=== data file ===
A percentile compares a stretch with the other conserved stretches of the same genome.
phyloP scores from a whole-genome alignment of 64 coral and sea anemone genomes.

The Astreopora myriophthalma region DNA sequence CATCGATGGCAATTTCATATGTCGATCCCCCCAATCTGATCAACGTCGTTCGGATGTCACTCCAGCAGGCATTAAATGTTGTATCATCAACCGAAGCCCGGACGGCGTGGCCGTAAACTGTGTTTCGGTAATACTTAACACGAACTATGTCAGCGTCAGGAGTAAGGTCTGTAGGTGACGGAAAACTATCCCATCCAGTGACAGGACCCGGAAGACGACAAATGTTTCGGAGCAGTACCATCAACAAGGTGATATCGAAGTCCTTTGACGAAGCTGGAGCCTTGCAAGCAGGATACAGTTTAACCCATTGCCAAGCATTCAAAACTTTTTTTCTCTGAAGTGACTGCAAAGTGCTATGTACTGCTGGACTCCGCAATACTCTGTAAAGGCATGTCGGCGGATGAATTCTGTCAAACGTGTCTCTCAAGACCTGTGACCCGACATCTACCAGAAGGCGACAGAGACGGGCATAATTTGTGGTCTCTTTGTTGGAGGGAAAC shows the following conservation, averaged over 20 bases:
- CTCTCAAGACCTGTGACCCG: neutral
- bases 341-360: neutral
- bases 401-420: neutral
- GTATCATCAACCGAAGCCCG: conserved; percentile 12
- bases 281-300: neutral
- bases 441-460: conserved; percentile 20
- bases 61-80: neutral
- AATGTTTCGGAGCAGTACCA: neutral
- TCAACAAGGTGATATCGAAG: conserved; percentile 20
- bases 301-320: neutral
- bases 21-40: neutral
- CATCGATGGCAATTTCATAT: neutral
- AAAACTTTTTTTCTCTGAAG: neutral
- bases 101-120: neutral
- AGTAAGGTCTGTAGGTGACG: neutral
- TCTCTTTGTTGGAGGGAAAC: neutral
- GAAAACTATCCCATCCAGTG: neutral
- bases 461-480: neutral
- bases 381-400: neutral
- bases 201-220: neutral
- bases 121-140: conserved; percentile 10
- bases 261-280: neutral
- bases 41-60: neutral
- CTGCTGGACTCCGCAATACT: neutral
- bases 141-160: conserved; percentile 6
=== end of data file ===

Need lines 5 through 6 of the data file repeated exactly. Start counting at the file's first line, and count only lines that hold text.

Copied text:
- bases 341-360: neutral
- bases 401-420: neutral